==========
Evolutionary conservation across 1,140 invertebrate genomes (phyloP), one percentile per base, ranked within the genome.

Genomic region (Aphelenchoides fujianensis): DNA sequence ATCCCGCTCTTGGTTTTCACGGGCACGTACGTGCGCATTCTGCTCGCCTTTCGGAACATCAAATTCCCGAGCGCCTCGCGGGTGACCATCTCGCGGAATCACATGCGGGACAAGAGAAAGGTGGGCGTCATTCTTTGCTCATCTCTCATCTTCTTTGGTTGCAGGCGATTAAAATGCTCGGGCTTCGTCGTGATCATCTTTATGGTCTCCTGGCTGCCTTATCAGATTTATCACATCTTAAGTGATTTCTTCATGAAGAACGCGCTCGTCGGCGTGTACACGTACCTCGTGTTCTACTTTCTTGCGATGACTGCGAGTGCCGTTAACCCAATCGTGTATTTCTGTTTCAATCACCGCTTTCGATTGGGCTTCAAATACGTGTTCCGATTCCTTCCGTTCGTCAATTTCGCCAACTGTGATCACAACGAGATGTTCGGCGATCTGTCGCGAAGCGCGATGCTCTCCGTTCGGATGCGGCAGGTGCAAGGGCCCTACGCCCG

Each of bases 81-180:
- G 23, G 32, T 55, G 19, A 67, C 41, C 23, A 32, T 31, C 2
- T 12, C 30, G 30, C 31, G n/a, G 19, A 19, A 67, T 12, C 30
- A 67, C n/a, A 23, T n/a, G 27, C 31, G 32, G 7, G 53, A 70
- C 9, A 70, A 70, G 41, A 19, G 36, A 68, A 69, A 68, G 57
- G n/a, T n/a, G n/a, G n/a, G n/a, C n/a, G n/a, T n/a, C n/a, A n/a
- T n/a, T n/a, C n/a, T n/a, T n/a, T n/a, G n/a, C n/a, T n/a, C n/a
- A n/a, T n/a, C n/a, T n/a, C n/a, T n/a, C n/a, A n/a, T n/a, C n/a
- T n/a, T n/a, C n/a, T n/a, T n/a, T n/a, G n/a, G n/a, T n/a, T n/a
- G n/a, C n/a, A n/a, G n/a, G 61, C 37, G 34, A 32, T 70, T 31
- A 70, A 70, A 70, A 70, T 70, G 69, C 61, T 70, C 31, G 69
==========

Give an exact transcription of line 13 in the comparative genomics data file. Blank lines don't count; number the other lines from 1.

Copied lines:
- A 70, A 70, A 70, A 70, T 70, G 69, C 61, T 70, C 31, G 69